AIDS Treatment Also Benefits Health, Economics of People Without HIV, Penn Study Shows

In rural Malawi, roughly 10 percent of the adult population has HIV. At the peak of the epidemic, in the 1990s and early 2000s, nearly everyone knew someone infected with or affected by the virus—what Hans-Peter Kohler, Frederick J. Warren Professor of Demography in Penn Arts and Sciences, describes as a generalized epidemic. Life expectancy dropped dramatically.

Then, around 2008, a cocktail of drugs today known as ART, or antiretroviral therapy, became more widely available in rural Malawi and other parts of sub-Saharan Africa. Though there is still no cure for HIV, people on treatment can now live with the virus without developing full-blown AIDS. ART also reduces the likelihood of HIV transmission.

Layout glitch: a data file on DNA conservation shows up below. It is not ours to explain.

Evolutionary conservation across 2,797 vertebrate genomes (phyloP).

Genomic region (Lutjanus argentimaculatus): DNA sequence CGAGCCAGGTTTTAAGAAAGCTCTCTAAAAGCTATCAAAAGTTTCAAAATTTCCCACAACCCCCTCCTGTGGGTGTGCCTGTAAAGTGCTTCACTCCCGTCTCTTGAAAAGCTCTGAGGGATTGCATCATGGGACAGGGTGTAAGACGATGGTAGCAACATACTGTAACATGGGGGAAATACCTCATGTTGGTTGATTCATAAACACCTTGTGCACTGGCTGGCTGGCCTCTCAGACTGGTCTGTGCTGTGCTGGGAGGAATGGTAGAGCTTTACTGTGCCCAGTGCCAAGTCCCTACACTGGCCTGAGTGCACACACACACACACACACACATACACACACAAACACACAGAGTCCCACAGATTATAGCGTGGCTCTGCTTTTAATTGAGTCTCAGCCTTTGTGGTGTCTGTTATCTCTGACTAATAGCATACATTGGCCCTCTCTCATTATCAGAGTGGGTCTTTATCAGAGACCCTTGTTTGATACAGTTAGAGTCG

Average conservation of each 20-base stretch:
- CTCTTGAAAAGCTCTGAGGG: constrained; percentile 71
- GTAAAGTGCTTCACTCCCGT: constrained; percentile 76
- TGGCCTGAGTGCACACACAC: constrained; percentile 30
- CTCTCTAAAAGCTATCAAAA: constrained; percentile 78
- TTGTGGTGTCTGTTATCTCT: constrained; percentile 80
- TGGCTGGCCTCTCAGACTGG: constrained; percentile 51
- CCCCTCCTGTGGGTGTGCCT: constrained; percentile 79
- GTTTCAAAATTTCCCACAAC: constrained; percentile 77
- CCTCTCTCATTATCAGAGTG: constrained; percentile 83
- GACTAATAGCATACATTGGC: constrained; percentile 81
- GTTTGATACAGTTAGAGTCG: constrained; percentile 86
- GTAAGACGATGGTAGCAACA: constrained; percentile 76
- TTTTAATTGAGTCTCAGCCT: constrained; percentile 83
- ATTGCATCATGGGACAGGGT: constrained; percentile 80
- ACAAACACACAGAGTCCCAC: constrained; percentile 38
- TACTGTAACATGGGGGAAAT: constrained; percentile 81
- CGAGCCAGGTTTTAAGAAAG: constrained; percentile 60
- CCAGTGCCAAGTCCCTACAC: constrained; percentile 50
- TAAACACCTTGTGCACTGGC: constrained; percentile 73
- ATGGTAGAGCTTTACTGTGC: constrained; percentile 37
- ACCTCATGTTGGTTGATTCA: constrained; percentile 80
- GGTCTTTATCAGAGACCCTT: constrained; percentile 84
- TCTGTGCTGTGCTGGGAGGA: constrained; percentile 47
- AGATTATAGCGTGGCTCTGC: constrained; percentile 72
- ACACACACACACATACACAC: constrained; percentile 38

Now a research team including Kohler has found that the availability of ART also improves the well-being of HIV-negative people who don’t receive the medicine and who aren’t directly affected by the epidemic. This is potentially powerful enough to help the local economy because, even in settings with HIV prevalence, most people are HIV-negative.

The research team, which also included Victoria Baranov of Melbourne University and Daniel Bennett of the University of Chicago, published its findings in the December issue of the Journal of Health Economics.

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